Without an update, the following will occur for Outlook calendar items that are active during the weeks of March 11, 2007, to April 1, 2007, and October 28, 2007, to November 4, 2007:
- Single-instance appointments and reminders will appear one hour earlier than they should.
- Recurring appointments will appear one hour earlier than they should.
- All-day events will shift and span two days. Existing all-day events are associated with 24 specific hours instead of a given date. In the extra weeks of daylight saving time, the event appears to move backward by one hour, which is why all-day events will then span two days.
Microsoft Office Outlook 2000, Microsoft Office Outlook XP and Microsoft Office Outlook 2003: Microsoft released an Outlook Data Update tool. http://support.microsoft.com/kb/931667
Microsoft Office Outlook 2007: Patch is not required
CDO depends third Party Application
Third Party applications that connect to Exchange may need to be updated. Please ensure that you have communicated with the vendors.
CDO installed as part of an Exchange System Manager install (management machines/BES servers): This is just a component of Exchange, so use Exchange patch (926666) http://support.microsoft.com/kb/926666
Microsoft Dynamics CRM
Microsoft Dynamics CRM 3.0 requires a hotfix to comply with the new start and end dates for DST. This hotfix will be available in March 2007.
This article will be updated when the hotfix is available. http://support.microsoft.com/kb/925874
Please refer to the Mactopia page for more information. See Microsoft Office 2004 for Mac 11.3.3 Update.
Recommended order of patch application
It is recommended that you do NOT to apply patches until the Outlook/Exchange Data Update Tools are released (Targeted for January).
- Apply updates to Windows operating systems on Windows Servers.
- Apply updates to Windows operating systems on individual workstations.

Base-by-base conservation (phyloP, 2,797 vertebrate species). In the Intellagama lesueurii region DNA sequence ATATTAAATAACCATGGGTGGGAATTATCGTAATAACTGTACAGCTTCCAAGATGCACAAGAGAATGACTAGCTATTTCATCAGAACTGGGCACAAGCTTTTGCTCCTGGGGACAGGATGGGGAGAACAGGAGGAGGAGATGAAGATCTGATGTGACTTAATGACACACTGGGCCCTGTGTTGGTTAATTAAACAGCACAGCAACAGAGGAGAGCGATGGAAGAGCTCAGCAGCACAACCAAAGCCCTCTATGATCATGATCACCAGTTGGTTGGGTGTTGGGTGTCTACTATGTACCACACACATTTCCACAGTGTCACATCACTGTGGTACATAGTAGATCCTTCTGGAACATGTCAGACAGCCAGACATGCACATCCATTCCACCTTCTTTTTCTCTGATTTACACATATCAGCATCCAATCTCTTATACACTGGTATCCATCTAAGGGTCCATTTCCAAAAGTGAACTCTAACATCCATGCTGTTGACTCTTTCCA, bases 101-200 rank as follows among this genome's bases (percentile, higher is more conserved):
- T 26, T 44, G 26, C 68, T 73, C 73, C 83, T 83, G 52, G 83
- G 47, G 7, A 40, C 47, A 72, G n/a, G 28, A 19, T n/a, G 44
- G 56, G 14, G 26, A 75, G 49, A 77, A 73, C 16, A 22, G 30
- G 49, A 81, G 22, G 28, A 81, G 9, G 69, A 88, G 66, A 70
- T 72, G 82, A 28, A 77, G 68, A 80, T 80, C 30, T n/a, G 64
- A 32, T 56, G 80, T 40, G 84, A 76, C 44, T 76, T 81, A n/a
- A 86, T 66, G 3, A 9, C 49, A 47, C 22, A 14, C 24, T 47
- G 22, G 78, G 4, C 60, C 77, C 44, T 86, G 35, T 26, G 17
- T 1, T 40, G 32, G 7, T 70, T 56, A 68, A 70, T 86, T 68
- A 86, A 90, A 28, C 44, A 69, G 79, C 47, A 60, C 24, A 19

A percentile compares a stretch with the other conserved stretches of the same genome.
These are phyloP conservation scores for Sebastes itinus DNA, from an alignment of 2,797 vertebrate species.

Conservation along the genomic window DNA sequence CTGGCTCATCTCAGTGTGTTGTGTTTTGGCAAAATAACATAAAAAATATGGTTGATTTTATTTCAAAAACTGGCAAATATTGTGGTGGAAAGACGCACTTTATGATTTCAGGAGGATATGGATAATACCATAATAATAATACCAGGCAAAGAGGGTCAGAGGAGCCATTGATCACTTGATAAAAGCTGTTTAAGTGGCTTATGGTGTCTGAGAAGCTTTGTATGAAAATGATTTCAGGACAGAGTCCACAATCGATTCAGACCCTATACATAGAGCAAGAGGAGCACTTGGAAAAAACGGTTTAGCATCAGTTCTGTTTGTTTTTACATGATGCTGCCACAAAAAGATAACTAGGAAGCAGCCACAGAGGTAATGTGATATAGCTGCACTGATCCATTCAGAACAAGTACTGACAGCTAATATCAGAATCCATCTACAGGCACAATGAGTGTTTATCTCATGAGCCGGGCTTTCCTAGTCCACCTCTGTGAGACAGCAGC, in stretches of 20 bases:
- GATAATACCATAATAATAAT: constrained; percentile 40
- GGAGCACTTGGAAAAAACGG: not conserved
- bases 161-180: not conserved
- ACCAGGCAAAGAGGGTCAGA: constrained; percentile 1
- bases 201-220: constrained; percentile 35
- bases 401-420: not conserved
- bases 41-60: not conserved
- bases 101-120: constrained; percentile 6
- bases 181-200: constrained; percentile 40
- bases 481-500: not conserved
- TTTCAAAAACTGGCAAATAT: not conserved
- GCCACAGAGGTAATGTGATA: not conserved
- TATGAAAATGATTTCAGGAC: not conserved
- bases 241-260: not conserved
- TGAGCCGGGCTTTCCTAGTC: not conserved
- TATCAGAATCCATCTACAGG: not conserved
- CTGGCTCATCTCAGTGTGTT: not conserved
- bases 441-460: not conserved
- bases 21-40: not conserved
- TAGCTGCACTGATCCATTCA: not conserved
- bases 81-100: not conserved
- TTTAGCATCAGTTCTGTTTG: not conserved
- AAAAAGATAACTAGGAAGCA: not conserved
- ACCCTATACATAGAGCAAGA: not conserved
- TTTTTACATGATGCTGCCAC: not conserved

- Apply the Exchange Server DST update
- The IT administrator has one of four alternatives (pros and cons of each alternative are described below):
- Run the Exchange Time Zone Update tool against all affected users, servers, or both.
- Push out the Outlook Time Zone Update tool to the clients and let the users update their own mailboxes.
- Run the Exchange Time Zone Update tool against all affected users, servers, or both, but only modify recurring appointments. Then ask users to rebook single instance appointments that fall into the extended DST period or ask them to run the Outlook Time Zone Update tool.
- Run neither the Exchange Time Zone Update tool nor the Outlook Time Zone Update tool. Ask users to examine their calendars and rebook as necessary.
IT administrators are strongly advised to refer to the Exchange Time Zone Update tool (930879) and consider all potential effects on their IT environments and user base of those alternatives before running the Exchange Time Exchange Time Zone Update tool.
Official “Preparing for daylight saving time changes in 2007” site.
For official site information on this subject please visit:
I hope this helps a little,
Technical Account Manager